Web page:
I believe that Parliament is treating the people rather like Kings used to treat Parliament. They found it useful to get some legitimacy to get tax rising powers but were wont to suspend it when it disagreed with them. For me, the “Parliament” on the issue of Europe is the “people themselves”. And the opinion polls and OK – they are just opinion polls indicate that they don’t like the deal that Parliament has come up with and prefer Remain. But it seems to me there is enough evidence on the people’s opinion for them to be consulted on it. But they should be even if there wasn’t. And yes if we have another referendum, further referendums should of course be allowed – if we remained I would not want to keep the people in the EU (or out) against their will.

  • @Paul Holmes

    2

    I almost wrote as regards a governing party getting “at least a plurality” of votes – although of course the coalition between the two parties got a majority but the point remains that opposition MPs and others are able to attack the governing party without it being seen as an undemocratic attack on their supporters who “won” the election. Indeed we have a specific procedures to ensure these attacks happen – such as PMQs, parliamentary debates etc.

    As to whether votes by MPs elected by our undemocratic electoral system qualify as “democratic votes” as you say they do – it is a moot point for Lib Dems.

    Any “illiberal” attack on any group is of course by definition bad – certainly for a liberal. But I would suggest that the attacks on Remainers have been just as “illiberal” – branding them as “Remoaners” and saying that they should just shut up and be denied their democratic rights to debate and protest.

    As to Remainers “gloating that opposing elderly voters are dying out” you know full well that this is a complete and utter misrepresentation. Demographic change is a fact of life. And at the moment this is favouring Remain.

  • John Marriott 6th Feb '19 - 3:54pm

    @Michael 1
    Nothing to do with this thread; but how do you get so much stuff published? When I attempt more than a couple of comments I keep getting the ‘flood warning’ and being told not to send anything for x hours. Are the editors trying to tell me something?

  • Peter Watson 6th Feb '19 - 5:07pm

    @John Marriott
    Just be grateful your comments appear; mine didn’t!

  • Paul Holmes 6th Feb '19 - 7:44pm

    Michael – There have in fact been some very distasteful comments made about older voters dying out. I also think that stirring up an ‘Identity Politics’ War between young and old is not something our Party should be taking part in. But then I am pretty much against the Identity Politics trend in general.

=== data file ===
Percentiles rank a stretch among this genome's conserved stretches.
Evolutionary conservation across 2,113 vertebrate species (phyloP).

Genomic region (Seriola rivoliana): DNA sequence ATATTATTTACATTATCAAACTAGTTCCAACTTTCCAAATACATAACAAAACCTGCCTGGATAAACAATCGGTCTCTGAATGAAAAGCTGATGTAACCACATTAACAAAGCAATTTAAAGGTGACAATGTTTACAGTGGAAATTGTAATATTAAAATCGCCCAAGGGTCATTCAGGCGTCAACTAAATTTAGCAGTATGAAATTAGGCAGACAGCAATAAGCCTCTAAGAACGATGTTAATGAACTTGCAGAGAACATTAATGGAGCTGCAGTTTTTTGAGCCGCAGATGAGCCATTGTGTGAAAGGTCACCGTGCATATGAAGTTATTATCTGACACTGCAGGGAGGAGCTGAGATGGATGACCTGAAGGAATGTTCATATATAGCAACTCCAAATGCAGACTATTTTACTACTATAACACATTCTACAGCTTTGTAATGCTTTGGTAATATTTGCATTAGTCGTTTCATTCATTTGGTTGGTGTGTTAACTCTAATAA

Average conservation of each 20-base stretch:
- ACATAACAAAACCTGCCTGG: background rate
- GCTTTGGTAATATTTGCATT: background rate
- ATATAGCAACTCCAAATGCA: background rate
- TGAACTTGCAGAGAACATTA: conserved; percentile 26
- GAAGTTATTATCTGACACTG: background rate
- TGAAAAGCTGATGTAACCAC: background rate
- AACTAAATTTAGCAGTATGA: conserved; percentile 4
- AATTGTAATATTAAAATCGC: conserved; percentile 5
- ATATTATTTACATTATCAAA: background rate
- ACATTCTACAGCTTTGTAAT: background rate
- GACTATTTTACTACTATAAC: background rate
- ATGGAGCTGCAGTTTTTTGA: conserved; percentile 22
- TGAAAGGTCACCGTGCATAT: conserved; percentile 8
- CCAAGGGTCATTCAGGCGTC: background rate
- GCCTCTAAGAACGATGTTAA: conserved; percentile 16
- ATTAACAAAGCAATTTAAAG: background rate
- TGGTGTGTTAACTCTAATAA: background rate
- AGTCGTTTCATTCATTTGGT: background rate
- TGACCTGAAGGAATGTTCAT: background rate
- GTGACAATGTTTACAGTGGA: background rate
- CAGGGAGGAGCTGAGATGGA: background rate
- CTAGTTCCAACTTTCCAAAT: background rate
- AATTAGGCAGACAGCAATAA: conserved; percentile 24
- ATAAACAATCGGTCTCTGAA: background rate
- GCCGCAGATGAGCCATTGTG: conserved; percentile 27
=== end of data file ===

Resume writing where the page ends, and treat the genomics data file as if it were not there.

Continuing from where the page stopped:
Your personal views on referendums are interesting (but do not invalidate any Referendum legitimately held under our existing Constitutional Law and precedent). But the logic needs some clarifying. How long would it take to get this petition to re-run any given Referendum. If too soon then a controversial Referendum decision could never be implemented (so what would the point be of holding one?). What do the regular Referendum holders, the Swiss and the Californians, do in this regard?

    I can’t agree with you that Lib Dems reject all Parliamentary (and English/Welsh Council) votes as undemocratic. FPTP is a flawed form of democracy (as in different ways are all electoral systems to various degrees) but it is none the less democratic . Certainly more so than relying on picking your opinion poll of choice and ignoring the others.

  • Paul Holmes 6th Feb '19 - 7:57pm

    @John Marriott. I agree with you about anonymous posters and generally avoid replying to their postings whenever possible. Especially one famous LD Voice one who is either a deliberate troll or so outrageous in their genuine views that there is no point even debating with them.

    You have won a lot of elections yourself and I think it tends to mark one difference in tone, against some of those who vociferously assert ‘things’ on social media but don’t actually deal with cross sections of real voters outside the echo chamber.

  • Mike Falchikov 6th Feb '19 - 8:15pm

    In all the comments about referendums, surprised that nobody has raised the question of a majority threshold.
    It can’t be right that a major constitutional issue can be resolved by a majority of 3-4%. Most countries who use referendums fairly regularly for constitutional or other major issued insist on a majority of 10% at least for an issue
    to be won (sometimes as much as 60-40). You would have thought that someone might have told Cameron that
    it required a credible majority, but I suppose as a FPTP-obsessed Tory (” the electoral system which is the envy of the world”)
    he would have accepted a majority of 1 as sufficient either way.

  • John Barrett 6th Feb '19 - 8:34pm

    If holding the referendum in the first place was such a bad idea, as many members and contributors to Lib Dem Voice appear to believe, why is holding another one such a good idea?

    I can remember clearly when Nick Clegg regularly voiced his support for an in/out referendum on the EU. It was not a good idea then, it was not a good idea when David Cameron then ran with it and put it into action and holding another vote now will settle absolutely nothing, if the result is close or does not reach a “credibility threshold” however that might be measured.

    As for attacks on those who voted leave for not understanding what they voted for. I suspect almost nobody reads party manifestos at election times and those manifestos are often not implemented by whatever party is elected.

    Few people, if anyone at all, has read and fully understood the current deals and offerings and many MPs likewise, are as lacking in understanding of the details of many issues when they vote at Westminster. Even those who do understand what they are voting for will more likely vote with their party, rather than go rogue.